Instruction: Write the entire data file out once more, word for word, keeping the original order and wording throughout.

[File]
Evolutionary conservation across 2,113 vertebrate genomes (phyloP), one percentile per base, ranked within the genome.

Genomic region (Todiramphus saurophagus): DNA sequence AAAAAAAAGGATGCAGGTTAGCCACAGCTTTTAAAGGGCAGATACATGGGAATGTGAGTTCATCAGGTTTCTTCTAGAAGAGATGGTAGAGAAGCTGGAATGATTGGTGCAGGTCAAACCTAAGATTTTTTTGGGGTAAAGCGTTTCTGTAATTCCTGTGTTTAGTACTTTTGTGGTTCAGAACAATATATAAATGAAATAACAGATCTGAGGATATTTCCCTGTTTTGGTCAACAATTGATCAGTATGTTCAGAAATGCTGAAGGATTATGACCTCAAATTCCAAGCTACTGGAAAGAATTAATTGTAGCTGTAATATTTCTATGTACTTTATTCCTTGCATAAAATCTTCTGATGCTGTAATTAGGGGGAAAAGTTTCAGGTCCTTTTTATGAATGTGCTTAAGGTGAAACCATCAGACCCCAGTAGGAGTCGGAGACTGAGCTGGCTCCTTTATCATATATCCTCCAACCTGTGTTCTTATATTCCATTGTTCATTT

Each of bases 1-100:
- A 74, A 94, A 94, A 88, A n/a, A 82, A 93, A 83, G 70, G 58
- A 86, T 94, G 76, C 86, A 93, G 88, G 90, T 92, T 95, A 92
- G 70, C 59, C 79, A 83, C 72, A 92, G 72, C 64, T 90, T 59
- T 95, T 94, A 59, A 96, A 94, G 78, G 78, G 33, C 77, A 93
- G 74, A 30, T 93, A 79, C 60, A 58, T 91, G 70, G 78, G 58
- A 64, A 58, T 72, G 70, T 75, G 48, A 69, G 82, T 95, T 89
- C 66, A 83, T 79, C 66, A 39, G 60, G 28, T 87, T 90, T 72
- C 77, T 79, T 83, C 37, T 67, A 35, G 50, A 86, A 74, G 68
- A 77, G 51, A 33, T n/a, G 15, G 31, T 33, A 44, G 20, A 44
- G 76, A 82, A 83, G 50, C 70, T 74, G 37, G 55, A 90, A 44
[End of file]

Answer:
Evolutionary conservation across 2,113 vertebrate genomes (phyloP), one percentile per base, ranked within the genome.

Genomic region (Todiramphus saurophagus): DNA sequence AAAAAAAAGGATGCAGGTTAGCCACAGCTTTTAAAGGGCAGATACATGGGAATGTGAGTTCATCAGGTTTCTTCTAGAAGAGATGGTAGAGAAGCTGGAATGATTGGTGCAGGTCAAACCTAAGATTTTTTTGGGGTAAAGCGTTTCTGTAATTCCTGTGTTTAGTACTTTTGTGGTTCAGAACAATATATAAATGAAATAACAGATCTGAGGATATTTCCCTGTTTTGGTCAACAATTGATCAGTATGTTCAGAAATGCTGAAGGATTATGACCTCAAATTCCAAGCTACTGGAAAGAATTAATTGTAGCTGTAATATTTCTATGTACTTTATTCCTTGCATAAAATCTTCTGATGCTGTAATTAGGGGGAAAAGTTTCAGGTCCTTTTTATGAATGTGCTTAAGGTGAAACCATCAGACCCCAGTAGGAGTCGGAGACTGAGCTGGCTCCTTTATCATATATCCTCCAACCTGTGTTCTTATATTCCATTGTTCATTT

Each of bases 1-100:
- A 74, A 94, A 94, A 88, A n/a, A 82, A 93, A 83, G 70, G 58
- A 86, T 94, G 76, C 86, A 93, G 88, G 90, T 92, T 95, A 92
- G 70, C 59, C 79, A 83, C 72, A 92, G 72, C 64, T 90, T 59
- T 95, T 94, A 59, A 96, A 94, G 78, G 78, G 33, C 77, A 93
- G 74, A 30, T 93, A 79, C 60, A 58, T 91, G 70, G 78, G 58
- A 64, A 58, T 72, G 70, T 75, G 48, A 69, G 82, T 95, T 89
- C 66, A 83, T 79, C 66, A 39, G 60, G 28, T 87, T 90, T 72
- C 77, T 79, T 83, C 37, T 67, A 35, G 50, A 86, A 74, G 68
- A 77, G 51, A 33, T n/a, G 15, G 31, T 33, A 44, G 20, A 44
- G 76, A 82, A 83, G 50, C 70, T 74, G 37, G 55, A 90, A 44